Sunday, June 13, 2010

Communication dumps between wiimote+motionplus with and without extension and wii

Just a quick post from me, presenting you some motionplus communication dumps:



Dynamic MotionPlus (WMP,WM+) Calibration - Part 2: Reversing calibration data at a40050h

I'm not completely done with it, but this is what I got so far. This was reverse engineered by me and megazig. Megazig even reverse engineered the checksum algo, but I won't publish it, since it is of no practical use to us. I will just add that the mechanism involves summing up bytes with constant table lookups and following xor'ing, which gets done a couple of times. Apart from that a big thanks to crediar for helping us out with the necessary input.

4x16 Bytes within the active motion plus register starting at 0xA40050. Data is interleaved,
starting with a 28 byte long structure for fast motion and following 28 bytes for slow motion.
8 Byte orientation blocks consist of 2 single-precision floats, former represent zero- and later scale-values.
The yellow block represents a 32bit signed integer, which is not fully understood yet.

This is how the game splits the data at 50h into a data structure, which is 28 bytes long. After the game has copied those values to the corresponding structure/datatype, a few floatpoint calculations which I haven't completely reversed yet, will be applied on those values. The data itself most likely just represents a simple orientation matrix. Note: I don't think yaw has to be set to an exact value at the beginning, since we only want to move relative to a fixpoint. So it's possible to just set it to a pseudo-random value, and move relative to it, as soon we have visual contact to the sensorbar to adjust the yaw. More later.

Tuesday, June 8, 2010

Dynamic MotionPlus (WMP,WM+) Calibration - Part 1: Shaking some hands.....

You might have wondered yourself how to toggle MotionPlus dynamic calibration. Well, here we go.
Part 1 will be about the handshake and part 2 will be dedicated to the 64bytes long data structure at register 0xA40050. If you would like to know anything else, just drop a comment.

As soon as a game has verified that a MP is active, which was done by reading from the active extension register at 0xA400F0-FF, hardcoded calibration data will be read from register 0xA40020-3f. Afterwards a controlflag at 0xA400F7 will be checked. This flag can contain values like 02,06,08,0A,0C,0E or 1A.
Every value represents a different initiation state of the MP extension. For instance if the flag is below a certain state, data reports will contain invalid or 0xFF'ed MP extension data or certain actions are not able to be done. The default(inactive) is 0x10. When the MP gets activated, the flag will be reseted to 0x02 (maybe even to zero but you wont be able to read this value since it would just change too fast to catch it) and will be gradually increased until it reaches 0x1A, which represents an activate state with accomplished dynamic recalibration(doesn't matter if the recalibration was successful or not).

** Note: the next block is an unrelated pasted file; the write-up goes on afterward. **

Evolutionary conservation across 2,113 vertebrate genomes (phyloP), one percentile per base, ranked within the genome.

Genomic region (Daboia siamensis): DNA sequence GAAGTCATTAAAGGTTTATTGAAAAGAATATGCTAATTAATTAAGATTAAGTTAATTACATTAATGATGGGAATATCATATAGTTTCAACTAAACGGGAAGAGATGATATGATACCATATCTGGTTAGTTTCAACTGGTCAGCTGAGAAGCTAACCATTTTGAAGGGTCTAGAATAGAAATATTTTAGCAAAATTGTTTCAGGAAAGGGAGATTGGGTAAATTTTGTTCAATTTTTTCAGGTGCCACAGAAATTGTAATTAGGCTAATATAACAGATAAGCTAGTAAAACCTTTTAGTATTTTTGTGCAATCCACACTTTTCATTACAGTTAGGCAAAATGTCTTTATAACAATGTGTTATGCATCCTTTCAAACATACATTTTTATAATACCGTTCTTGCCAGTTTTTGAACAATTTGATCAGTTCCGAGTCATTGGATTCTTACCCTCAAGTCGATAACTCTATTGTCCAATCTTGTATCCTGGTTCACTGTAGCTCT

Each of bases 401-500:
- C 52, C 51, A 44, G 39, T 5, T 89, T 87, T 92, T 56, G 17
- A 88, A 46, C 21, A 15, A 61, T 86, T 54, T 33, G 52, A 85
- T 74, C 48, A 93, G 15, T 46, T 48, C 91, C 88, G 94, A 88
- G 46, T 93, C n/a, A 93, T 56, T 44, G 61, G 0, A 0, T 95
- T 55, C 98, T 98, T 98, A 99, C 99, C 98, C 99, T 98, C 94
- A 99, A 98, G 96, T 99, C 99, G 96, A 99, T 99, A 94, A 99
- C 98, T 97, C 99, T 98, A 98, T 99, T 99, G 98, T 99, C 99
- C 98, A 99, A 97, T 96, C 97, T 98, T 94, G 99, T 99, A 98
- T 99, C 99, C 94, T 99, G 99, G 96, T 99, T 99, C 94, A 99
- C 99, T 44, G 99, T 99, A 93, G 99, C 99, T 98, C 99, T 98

When there is an extension connected to the MP, the game will read 3 more bytes by reading 4 bytes from 0xA400F6. Those 3 bytes will be always 0xx00 when there's an extension connected to the MP, else they are defaultwise 0xFF. There is no direct need to read them. At this point our controlflag usually will be already 0x0C/0x0E. For the next step however its important to be at least in state 0x08.
The next step toggles dynamic calibration. It is done by writing 0x00 to 0xA400F2. Data at 0x50-0x8f will now start to change until a second 0x00 write to 0xA400F2 is issued to stop the calibration. So it would be smart to  keep track of extension data reports to make sure to trigger the routine not too early, since it might be still moving. The game will read out the initiation state flag again and verify that it's at least 0x0E. Then the calibration data will be read out twice to make sure the routine wasn't still running in between. After this is done the game will check if the data is reasonable, and write either 0x00 or 0x01 to register  0xA400F1. A write to this register will change the calibration data again, which seems to me is just some sort of correction or update. As soon as the game verified that the calibration was accomplished by simply checking the initiation state, which should read 0x1a now, it will read out the calibration data twice again from  0xA40050-8f. This data represents a rotation matrix
Stay tuned for part 2.

I hope this was of any help to ya chaps. If you like it, link it.

Best regards

Thursday, May 27, 2010

Calibration data

Hola hombres,
this time I'm presenting you guys a handful of nunchuk and motion plus calibration data samples found at register 0x20-3f of different nunchuks/motionplus devices. And last but not least, I added motion plus sync/calibration data found at register 50h on different orientations.